Monday, June 29, 2009

Corporate Challenge and More CSA

On Thursday I participated in the JP Morgan Corporate Challenge here in Boston. Its a 3.5 mile race that starts in Boston Common, runs down Commonwealth Ave to Kenmore Square, and then back up Comm Ave to the Common. Lots of big companies participate and pay for their employees to run - proceeds this year went to Camp Haborview. We had a big group from my office. The race was huge - over 12,000 people ran! At the starting line we were told to line up according to our pace - there was a section for 5 minute milers, 6 minute, etc. My friends all wanted to get in the 6 minute mile section and I expected to totally get trampled - I'm closer to a 9! But it ended up being a good idea to start in the front because there were some serious bottlenecks in the back!

You can see the back of my head in the picture below.  I'm so glad I didn't get stuck in the group on the left!

Derek got some great shots from the Mass Ave bridge, including this video.

It actually didn't feel as crowded in the race as it looks in these pictures, but it was still pretty mobbed. I had fun and was happy with my time - according to the clocks at the finish line I ran the 3.5 miles 31:47, but I think it was actually a little faster than that!

This weekend we got another great supply of produce from our CSA! I spent Sunday afternoon making a huge batch of granola.

This time I used cashews, walnuts, and dried gogi berries, blueberries, cherries, apples and bananas. I couldn't stop munching on it while I let the sheets cool!

I tried to use as much of the CSA loot as possible in our dinner. I've found that I've been making a lot of savory tarts, quiches, and casseroles lately. These one dish meals are so easy, and I think they're a great way to turn a vegetable that would normally be a side dish into the main event.

Last night I made this goat cheese, beet, and walnut tart based on this recipe from Gordon Hamersley, whose amazing restaurant is right down the street from us. I wanted to lighten it a little bit, and didn't feel like making a tart crust, so I used a few layers on phyllo dough brushed with EVOO.

I used a mixture or red and golden beets and sprinkled chives from my herb garden over the top.

Delicious! And the best part is there's leftovers for the rest of the week.

On the side I made a salad with CSA arugula, Boston lettuce and strawberries tossed in a hazelnut vinaigrette made with chopped hazelnuts, champagne vinegar, lemon juice and EVOO.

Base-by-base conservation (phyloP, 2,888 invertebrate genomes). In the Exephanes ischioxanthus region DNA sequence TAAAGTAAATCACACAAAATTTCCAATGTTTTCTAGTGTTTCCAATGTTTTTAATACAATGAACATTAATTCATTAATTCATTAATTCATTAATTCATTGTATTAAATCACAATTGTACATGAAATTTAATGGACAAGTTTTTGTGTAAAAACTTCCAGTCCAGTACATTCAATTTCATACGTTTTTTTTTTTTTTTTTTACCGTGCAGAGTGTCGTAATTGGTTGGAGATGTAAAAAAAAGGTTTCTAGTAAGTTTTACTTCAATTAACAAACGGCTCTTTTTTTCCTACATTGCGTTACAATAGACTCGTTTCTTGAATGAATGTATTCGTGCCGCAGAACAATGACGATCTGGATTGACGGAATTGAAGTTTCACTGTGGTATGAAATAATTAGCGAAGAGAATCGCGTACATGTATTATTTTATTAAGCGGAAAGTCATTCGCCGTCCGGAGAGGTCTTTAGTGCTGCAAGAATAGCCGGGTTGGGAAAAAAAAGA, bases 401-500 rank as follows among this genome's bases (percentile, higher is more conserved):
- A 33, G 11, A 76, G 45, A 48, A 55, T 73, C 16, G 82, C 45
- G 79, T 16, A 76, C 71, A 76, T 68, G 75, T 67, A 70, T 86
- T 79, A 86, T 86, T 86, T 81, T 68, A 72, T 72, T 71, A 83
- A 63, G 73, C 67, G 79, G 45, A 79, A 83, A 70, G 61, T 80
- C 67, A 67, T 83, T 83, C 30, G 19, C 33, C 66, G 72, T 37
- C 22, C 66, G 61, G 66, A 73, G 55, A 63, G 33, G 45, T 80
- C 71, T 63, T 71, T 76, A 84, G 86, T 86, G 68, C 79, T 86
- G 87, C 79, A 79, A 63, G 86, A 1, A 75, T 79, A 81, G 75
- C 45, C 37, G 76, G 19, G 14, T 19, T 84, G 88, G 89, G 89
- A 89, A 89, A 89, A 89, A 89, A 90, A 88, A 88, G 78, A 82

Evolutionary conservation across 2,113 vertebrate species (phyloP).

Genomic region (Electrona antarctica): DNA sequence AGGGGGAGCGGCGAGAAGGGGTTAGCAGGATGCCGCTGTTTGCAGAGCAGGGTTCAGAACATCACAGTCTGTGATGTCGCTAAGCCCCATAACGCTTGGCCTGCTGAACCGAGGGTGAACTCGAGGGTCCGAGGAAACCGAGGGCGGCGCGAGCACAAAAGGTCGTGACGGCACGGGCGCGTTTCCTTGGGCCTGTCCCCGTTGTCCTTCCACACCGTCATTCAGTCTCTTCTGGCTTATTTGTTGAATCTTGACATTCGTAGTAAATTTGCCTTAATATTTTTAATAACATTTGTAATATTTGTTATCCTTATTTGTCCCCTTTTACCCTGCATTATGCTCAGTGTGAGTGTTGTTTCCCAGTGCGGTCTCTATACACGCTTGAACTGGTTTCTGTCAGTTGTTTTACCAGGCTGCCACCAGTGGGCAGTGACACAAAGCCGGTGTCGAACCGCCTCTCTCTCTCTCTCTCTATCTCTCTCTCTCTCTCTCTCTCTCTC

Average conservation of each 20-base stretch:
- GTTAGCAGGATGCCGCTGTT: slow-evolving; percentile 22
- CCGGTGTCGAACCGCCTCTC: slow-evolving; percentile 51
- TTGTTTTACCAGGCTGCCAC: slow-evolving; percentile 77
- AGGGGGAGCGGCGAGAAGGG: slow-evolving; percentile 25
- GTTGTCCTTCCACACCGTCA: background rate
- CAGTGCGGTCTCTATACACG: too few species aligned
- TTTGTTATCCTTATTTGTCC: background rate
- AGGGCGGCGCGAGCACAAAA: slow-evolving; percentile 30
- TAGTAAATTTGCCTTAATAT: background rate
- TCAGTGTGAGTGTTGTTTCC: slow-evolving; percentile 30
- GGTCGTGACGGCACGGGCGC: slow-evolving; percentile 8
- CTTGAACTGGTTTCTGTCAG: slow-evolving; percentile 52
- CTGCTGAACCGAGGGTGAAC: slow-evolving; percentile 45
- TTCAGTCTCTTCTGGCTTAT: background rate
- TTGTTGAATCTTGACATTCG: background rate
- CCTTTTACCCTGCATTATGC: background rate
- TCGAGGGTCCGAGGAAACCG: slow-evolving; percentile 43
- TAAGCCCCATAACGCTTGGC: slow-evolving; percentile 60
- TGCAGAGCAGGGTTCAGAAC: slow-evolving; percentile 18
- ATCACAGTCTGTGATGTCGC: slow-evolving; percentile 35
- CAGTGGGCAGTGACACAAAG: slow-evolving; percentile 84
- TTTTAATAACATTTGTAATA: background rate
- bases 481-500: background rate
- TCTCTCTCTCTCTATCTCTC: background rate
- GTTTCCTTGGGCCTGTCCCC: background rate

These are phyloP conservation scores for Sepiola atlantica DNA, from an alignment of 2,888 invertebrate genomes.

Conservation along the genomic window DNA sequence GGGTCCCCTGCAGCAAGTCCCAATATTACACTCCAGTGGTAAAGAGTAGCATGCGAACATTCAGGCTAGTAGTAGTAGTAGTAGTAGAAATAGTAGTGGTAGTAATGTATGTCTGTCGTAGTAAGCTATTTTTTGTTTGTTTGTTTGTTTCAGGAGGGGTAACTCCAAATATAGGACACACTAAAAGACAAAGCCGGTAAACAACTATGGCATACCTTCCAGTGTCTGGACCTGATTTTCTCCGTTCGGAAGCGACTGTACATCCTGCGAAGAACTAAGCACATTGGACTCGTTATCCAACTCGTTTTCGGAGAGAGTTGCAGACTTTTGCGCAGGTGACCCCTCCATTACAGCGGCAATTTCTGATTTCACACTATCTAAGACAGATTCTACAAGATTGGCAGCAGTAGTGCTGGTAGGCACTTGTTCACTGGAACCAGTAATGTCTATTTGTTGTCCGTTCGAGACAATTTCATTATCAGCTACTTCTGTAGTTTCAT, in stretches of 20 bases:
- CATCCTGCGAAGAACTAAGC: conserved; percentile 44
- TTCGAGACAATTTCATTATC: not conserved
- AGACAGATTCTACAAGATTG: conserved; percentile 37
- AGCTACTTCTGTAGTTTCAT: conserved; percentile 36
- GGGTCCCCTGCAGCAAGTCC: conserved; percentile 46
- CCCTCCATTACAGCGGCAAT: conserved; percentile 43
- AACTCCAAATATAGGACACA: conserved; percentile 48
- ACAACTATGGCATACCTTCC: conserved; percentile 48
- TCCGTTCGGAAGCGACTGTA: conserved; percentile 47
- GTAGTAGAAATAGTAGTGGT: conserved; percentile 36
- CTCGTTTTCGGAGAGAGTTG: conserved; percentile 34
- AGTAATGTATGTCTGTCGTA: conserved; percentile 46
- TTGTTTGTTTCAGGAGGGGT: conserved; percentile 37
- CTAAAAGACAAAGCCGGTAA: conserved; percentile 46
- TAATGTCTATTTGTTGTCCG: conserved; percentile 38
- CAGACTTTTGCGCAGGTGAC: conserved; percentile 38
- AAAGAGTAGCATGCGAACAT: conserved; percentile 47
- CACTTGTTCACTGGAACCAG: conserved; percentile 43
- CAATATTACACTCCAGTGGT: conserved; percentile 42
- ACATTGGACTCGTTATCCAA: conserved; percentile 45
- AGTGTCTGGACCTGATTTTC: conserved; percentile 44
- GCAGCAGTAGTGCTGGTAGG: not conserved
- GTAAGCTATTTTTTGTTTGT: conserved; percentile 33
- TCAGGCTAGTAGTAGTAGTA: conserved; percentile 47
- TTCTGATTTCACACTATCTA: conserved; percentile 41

A colorful meal made with practically all local food. I even picked up some local pasture fed eggs for the tart!

Thursday, June 25, 2009

Eat yer Greens

Last night's dinner were full of CSA greens! Its fun to find new ways to incorporate them into meals. I started with one of Derek's favorites - a classic beet salad made with golden beets, soft butter lettuce, arugula, Great Hill blue cheese, and pecans.

For the main course I sauteed more greens and baked them with Manchego between layers of polenta.

I used the hearty Bob's Red Mill polenta - not the wimpy quick cooking kind. For the greens I chose purple kale and tossed in the leftover swiss chard that happened to have golden raisins and sliced almonds mixed in. It still worked!

Baked Polenta and Greens Casserole
1 cup polenta
3 cups water
4 cups chopped greens (such as kale, chard, spinach, or collards)
1 clove chopped garlic
1/2 cup white wine
3/4 cup shredded cheese (such as Manchego, cheddar, parmesan, or gruyere)
  • Bring 3 cups of water to a boil in medium saucepan.  Stir in polenta and reduce to a low simmer.  Simmer for about 30 minutes, stirring frequently, until polenta is cooked.  Set aside
  • Heat 1 Tbs EVOO in a large skillet over medium heat.  Add garlic and saute 30 seconds.  Add greens and cook for a few minutes until wilted.  Add white wine and cook until greens are just soft
  • Preheat oven to 400º
  • Brush a 1.5 - 2 quart baking dish with EVOO.  Pour half the polenta into bottom of dish.  Top with greens.  Top greens with 1/2 cup shredded cheese.  Pour over remainder of the polenta.  Top with remaining 1/4 cup cheese
  • Bake for 15 - 20 minutes until golden on top.

Wednesday, June 24, 2009

Zucchini Time

In the next few weeks, zucchini will become abundant in this part of the world. For anyone who has ever grown this and any other kind of summer squash, you will know that its abundance can be a bit daunting. In the fabulous book I just finished, Barbara Kingsolver's Animal Vegetable Miracle, she says that the only time folks lock their doors in her rural area of Kentucky is during zucchini season. If you don't, neighbors will drop by and leave zucchini in your house, your car - anywhere they can find a spot. They have so many of these guys they can't give them away!

So in preparation for this wonderful time of year, when our CSA offers us as many zucchini as we can fit in our Envirosax, I decided to make a recipe that showcases this little (or big) green show stopper.

Zucchini Pancakes with Shrimp and Herbed Cream Sauce
serves 2
2 medium zucchini, grated over largest holes of box grater
1/2 small white onion, grated
1 egg, lightly beaten
1/2 cup white whole wheat flour
1 tsp baking powder
8 - 10 large, wild American shrimp
2 Tbs yogurt
1 Tbs sour cream
juice of 1/2 a lemon
2 tsp assorted chopped fresh herbs (I used chives and mint)
Salt & Pepper
  • Put grated zucchini in a colander and toss with 1 Tbs salt.  Let drain for 20 - 30 minutes
  • In batches, wrap zucchini in a clean kitchen towel and squeeze out excess moisture
  • Transfer zucchini to large bowl.  Toss with onions, beaten egg, and salt and pepper.  Stir in flour and baking powder until fully combined in a sticky batter
  • Heat griddle over medium heat, then brush with EVOO
  • Pour batter on hot griddle in half cup measures, and press each pancake down with a spatula.  You should have 4 medium sized pancakes
  • Cook pancakes until golden and browned on the bottom, about 5 minutes.  Flip with spatula and cook an additional 4 minutes, until browned on both sides and just cooked through
  • Transfer to plate and keep warm in oven
  • Heat 1 Tbs EVOO in a large saute pan over medium heat.  Add shrimp and saute about 2 - 3 minutes until just cooked.  Transfer to cutting board and chop into bite sized pieces
  • Whisk together yogurt, sour cream, lemon juice, and herbs in a small bowl.  Season to taste with salt and pepper
  • Plate 2 pancakes per person, top with cream sauce, then top with sauteed shrimp